Saturday, September 26, 2009

The Cattle Drive - Day 4

Click Here for Cattle Drive Day-3

All photos on todays blog, except where noted, are by Mark MacLeod of Highlander Photographics

It had rained and then poured during the night. Everything in the tent got wet. It made for a cold, wet, miserable night. We packed up our wet gear to get ready to hit the trail. We were scheduled to leave at 8:00 a.m., but the fog had moved in after the rain and we had to wait until it lifted. The skies finally cleared enough by 11:00 a.m. for us to start out.

We made a big sweep of the big pasture to round up the steers and then we hit the trail.

photo by Pat Young

It was quite the site to see all of the riders and the steers spread across the lush green pastures.

photo by Pat Young

Dad's horse Sporty was best friends with this black boy. Sporty had gotten a little more rambunctious and nutty each day. You can see him acting up as we went down the hill. By the time we got to the flat spot of the pasture he reared straight up, my dad slid off thinking that he was going to go over backwards. Thankfully he didn't go over and my dad wasn't hurt.

After Lee's crash the day before, I really didn't want anything to happen to my dad, so he and I switched horses. I was surprised, but glad that he would do it. Sporty gave me all kinds of trouble for the rest of the day. Swell.

The skies were pretty dark at the start of the drive. We moved the steers along a quiet gravel road.
The scenery was amazing. The cattle were being moved from the Nelson's Half Moon Ranch in the mountains down to their lower ranch so they could winter there. It was about 30 miles between the ranches.
Photographer Mark did a great job capturing the day. The first part of the drive was on the road. In some parts the sides of the road were wide open, other sections had a fence on one or both sides. Fortunately there was very little traffic.
It was a long, windy road. The cloudy skies finally started to clear, our boots finally started to dry out and it turned into a beautiful day.

photo by Pat Young

Rolling, rolling, rolling, keep those doggies rolling.....Rawhide!

We rode for about 3 hours before stopping for a late lunch and a short rest on the road.

It was a very welcomed break.

photo by Pat Young

Lunch was served from the back of the chuck wagon. Roast beef sandwiches, chips and soda to fill up those "spending the week outside" appetites!

A short rest and then it was back on the trail. The steers moved like a flowing river. Sometimes in a tight bunch, sometimes spread out, always changing.

photo by Pat Young

From here we left the road and headed down a steep mountain trail. It felt like you could see forever from there. The trail was rough with loose rocks on the top of the hard ground and solid rocks. Lots of slipping and sliding as we went.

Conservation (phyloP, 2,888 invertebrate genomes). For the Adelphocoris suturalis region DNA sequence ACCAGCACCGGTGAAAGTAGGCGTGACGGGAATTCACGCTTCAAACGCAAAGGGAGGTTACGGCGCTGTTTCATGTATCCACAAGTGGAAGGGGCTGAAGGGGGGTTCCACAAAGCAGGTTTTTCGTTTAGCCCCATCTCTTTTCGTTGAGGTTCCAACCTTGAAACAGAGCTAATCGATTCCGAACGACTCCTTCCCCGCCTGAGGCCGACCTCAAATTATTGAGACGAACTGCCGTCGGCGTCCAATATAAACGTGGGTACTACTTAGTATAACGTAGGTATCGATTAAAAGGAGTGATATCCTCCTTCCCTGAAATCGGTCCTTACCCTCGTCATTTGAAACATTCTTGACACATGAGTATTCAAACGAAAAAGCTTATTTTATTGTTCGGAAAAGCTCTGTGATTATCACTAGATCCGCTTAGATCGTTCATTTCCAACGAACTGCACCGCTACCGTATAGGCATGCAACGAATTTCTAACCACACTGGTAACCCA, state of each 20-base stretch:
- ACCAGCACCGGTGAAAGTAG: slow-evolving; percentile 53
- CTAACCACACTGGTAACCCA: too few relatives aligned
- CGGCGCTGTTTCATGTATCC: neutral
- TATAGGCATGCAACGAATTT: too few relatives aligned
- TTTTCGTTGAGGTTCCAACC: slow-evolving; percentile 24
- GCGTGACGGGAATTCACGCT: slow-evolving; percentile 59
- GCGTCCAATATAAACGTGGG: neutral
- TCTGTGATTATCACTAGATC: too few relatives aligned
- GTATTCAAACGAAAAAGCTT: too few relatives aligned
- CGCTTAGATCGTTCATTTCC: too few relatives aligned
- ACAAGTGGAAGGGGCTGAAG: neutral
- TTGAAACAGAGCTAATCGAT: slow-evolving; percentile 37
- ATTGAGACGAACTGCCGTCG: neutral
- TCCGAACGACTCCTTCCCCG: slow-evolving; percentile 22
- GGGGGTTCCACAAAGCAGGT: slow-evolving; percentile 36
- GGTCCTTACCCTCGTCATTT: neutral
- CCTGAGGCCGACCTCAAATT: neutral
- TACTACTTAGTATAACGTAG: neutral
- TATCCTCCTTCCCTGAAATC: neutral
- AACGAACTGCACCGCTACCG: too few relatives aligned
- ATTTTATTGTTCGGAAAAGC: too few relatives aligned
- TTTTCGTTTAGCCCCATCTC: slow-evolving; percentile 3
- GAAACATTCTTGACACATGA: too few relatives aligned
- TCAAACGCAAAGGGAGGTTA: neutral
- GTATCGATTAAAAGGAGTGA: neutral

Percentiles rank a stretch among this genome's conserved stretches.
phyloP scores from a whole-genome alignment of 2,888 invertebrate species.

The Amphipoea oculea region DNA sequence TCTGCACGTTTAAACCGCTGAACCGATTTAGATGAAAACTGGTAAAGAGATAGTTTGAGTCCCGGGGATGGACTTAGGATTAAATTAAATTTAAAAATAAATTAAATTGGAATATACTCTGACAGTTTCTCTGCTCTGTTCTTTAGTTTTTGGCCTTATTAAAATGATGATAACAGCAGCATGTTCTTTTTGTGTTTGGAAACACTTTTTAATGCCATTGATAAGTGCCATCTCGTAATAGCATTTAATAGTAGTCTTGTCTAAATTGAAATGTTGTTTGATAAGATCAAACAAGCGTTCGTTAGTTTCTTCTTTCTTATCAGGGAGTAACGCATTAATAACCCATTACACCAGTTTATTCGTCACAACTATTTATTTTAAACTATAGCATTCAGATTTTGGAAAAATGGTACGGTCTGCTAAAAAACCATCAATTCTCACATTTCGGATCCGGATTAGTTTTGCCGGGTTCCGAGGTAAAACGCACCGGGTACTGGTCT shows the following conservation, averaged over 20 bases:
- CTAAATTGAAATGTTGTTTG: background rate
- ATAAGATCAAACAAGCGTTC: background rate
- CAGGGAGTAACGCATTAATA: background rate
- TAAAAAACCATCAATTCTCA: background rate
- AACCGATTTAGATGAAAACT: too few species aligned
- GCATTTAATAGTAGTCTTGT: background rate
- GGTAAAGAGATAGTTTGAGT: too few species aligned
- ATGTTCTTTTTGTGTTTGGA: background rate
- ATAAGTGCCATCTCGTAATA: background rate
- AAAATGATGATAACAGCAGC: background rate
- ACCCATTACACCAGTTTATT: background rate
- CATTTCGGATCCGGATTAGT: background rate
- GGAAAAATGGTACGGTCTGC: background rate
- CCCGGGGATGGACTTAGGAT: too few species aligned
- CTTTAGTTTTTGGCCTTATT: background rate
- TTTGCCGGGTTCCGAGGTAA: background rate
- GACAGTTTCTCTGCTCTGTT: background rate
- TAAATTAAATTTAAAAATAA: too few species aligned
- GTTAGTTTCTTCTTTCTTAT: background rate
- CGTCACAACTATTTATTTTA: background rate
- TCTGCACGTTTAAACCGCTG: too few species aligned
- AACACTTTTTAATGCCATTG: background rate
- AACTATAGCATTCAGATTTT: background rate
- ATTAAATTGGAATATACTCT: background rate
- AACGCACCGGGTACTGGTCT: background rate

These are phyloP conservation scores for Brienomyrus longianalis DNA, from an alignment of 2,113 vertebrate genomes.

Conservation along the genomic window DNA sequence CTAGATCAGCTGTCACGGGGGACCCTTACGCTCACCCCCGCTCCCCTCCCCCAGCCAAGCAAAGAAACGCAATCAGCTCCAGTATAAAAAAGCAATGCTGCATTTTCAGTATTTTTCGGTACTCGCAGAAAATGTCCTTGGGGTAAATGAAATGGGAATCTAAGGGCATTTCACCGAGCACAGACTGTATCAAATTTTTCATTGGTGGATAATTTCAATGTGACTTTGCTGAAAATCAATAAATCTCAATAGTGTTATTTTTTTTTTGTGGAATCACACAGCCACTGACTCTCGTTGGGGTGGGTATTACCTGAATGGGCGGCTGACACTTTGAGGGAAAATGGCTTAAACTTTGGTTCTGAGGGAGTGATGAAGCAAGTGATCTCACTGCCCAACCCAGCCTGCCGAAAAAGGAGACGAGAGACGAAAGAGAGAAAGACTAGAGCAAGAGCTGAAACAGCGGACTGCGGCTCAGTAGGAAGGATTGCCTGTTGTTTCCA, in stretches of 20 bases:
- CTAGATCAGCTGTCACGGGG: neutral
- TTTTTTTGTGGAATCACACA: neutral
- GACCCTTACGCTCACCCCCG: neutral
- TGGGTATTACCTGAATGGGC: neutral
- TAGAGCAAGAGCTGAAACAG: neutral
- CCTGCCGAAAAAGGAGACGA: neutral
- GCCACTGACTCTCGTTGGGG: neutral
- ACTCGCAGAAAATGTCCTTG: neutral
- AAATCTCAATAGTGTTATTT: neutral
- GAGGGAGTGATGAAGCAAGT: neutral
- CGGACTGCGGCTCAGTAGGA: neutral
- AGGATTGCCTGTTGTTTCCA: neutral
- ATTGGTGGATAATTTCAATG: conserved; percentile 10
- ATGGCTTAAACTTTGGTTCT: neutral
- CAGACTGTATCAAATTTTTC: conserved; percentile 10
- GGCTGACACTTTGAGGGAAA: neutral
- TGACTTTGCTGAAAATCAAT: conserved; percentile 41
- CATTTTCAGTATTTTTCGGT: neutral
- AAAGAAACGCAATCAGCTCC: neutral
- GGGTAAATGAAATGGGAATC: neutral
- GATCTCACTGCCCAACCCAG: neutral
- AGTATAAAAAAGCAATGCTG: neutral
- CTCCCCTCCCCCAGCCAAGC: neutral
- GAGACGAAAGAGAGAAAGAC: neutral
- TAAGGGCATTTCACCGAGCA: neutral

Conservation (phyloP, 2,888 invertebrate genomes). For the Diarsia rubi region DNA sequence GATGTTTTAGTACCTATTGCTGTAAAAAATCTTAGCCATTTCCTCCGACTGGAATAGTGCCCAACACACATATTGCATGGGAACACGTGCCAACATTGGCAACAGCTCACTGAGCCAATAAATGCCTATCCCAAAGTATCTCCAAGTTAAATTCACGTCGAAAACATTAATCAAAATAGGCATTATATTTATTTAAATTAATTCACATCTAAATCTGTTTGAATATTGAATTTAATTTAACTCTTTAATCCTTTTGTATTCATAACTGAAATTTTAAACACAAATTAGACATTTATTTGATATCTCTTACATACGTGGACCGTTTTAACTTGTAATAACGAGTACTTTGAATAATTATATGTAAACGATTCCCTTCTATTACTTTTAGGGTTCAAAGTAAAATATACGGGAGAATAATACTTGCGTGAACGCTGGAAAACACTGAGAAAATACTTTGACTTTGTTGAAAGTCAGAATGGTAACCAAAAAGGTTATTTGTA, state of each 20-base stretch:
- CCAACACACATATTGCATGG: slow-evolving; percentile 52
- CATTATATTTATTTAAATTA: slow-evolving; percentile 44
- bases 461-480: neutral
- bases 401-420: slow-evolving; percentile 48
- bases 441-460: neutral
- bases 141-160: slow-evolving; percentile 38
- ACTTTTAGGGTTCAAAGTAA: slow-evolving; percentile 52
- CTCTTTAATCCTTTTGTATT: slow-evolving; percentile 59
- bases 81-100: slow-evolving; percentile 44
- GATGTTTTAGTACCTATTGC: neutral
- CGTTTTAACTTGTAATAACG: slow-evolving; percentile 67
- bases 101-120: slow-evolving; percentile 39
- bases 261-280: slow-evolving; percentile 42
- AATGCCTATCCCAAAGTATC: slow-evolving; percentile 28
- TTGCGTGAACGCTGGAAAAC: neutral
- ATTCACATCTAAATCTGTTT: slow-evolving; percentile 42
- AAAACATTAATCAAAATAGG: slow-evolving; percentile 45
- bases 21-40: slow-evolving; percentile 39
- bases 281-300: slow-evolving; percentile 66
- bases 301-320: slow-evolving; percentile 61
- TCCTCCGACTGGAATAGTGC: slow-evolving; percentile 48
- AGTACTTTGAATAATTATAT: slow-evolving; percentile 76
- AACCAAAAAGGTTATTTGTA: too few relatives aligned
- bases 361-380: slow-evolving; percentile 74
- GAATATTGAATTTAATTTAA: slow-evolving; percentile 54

The highlight for me was when Sporty started acting up in the woods and he started spinning and then backed into some big trees, getting a branch under his saddle blanket....the ran forward bucking down a mountain road. Yeehaw! One of the wranglers noticed the branch, I reached back and pulled it out and all was fine....well, except for my racing heart!
It was a pretty good feeling to be back on level ground! Mark rode ahead to get some great photos. I'll let them do the talking.

Glad that those ominous dark clouds are behind us! We stayed dry for the remainder of the day.

It was almost too warm by the time we hit camp. The trees and hills had opened up into vast rolling plains. It felt like you could see forever. What a welcome site to arrive at camp to find our tents set up and dried out.

photo by Pat Young
There was a large fenced pasture next to our camp. The steers and the horses were turned out together. Here is our camp on the trail. The tents were there, the biffs were there, the water truck was there and best of all, the cooks were there!

photo by Pat Young

The cooks were part of the volunteer fire department. They had modified a horse trailer into a mobile cooking shack. There was a large grill, a spot to do dishes and storage for all their pots and pans. They had a 2nd trailer with refrigeration. It was powered by a generator. We sure liked the cooks! Yum...pork chops!

We had time to unpack our gear and spread that out to dry too. The nice warm wind helped. Here's all of dad's gear. What a treat to have dry sleeping bags after two nights of wet!

A roaring fire was just what we needed as the temperatures dropped with the sun.

The fire and a local singing cowboy with a guitar were the perfect way to end a pretty long day.

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